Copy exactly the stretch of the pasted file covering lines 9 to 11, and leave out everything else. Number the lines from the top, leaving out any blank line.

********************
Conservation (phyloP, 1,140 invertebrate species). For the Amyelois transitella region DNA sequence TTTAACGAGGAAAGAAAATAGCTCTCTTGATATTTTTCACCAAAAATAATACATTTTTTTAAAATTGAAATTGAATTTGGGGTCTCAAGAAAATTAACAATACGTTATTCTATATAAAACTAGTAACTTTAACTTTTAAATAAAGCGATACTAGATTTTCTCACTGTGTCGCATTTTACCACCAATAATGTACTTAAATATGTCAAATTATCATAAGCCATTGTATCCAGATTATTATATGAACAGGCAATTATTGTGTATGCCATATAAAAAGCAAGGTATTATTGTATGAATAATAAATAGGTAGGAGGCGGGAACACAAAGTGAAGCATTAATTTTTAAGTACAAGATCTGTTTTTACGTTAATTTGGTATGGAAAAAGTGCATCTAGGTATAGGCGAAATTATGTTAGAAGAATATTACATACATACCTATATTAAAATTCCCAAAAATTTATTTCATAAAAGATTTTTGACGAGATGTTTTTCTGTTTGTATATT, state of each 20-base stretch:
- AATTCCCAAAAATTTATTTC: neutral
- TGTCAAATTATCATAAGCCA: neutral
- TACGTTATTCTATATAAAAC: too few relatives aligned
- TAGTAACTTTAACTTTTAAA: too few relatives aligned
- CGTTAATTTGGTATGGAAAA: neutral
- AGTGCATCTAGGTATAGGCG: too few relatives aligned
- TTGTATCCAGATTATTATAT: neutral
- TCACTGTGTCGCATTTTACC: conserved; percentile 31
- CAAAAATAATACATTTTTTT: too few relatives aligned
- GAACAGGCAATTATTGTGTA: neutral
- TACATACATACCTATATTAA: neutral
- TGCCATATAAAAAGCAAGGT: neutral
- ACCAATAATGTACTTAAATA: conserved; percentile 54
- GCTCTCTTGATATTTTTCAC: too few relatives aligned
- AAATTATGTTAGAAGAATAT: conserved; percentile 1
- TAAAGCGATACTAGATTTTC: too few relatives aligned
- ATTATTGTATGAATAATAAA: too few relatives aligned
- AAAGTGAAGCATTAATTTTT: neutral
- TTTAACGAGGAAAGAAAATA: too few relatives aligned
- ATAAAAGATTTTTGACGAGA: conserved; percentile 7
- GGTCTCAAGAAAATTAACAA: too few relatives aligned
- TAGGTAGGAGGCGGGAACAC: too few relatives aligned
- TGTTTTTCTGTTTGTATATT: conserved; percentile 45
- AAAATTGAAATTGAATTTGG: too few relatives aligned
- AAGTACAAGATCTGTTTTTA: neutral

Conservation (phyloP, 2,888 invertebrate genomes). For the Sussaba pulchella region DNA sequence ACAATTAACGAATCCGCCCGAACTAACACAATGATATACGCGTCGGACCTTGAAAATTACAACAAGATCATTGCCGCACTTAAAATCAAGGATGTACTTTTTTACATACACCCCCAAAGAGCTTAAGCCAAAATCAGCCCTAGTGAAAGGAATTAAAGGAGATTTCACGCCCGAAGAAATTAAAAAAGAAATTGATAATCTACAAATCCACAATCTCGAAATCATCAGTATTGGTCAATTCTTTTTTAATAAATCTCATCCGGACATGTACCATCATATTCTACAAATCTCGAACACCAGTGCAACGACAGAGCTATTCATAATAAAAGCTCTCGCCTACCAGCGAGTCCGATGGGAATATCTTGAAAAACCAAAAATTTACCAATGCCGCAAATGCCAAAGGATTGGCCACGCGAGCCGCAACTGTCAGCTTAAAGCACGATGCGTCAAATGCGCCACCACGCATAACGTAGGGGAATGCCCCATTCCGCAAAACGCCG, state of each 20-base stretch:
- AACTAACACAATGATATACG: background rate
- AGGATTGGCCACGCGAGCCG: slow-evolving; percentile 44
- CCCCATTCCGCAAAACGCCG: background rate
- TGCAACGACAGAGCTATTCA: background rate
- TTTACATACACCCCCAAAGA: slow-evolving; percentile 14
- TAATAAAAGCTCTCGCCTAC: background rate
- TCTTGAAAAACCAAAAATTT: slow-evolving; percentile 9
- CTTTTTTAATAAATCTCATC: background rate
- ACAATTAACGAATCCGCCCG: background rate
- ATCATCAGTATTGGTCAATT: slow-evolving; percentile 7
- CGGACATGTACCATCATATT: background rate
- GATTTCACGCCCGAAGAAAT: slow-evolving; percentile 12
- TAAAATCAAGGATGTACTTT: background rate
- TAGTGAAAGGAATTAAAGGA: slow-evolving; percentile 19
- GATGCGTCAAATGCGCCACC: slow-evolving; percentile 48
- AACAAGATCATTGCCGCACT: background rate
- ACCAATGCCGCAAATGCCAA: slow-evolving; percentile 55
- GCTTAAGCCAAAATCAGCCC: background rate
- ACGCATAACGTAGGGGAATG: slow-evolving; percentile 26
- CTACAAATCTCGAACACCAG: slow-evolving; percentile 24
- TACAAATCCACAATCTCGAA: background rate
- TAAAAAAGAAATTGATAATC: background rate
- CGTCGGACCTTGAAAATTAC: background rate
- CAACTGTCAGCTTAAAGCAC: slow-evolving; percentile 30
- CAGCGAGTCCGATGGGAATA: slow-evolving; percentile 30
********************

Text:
- TCACTGTGTCGCATTTTACC: conserved; percentile 31
- CAAAAATAATACATTTTTTT: too few relatives aligned
- GAACAGGCAATTATTGTGTA: neutral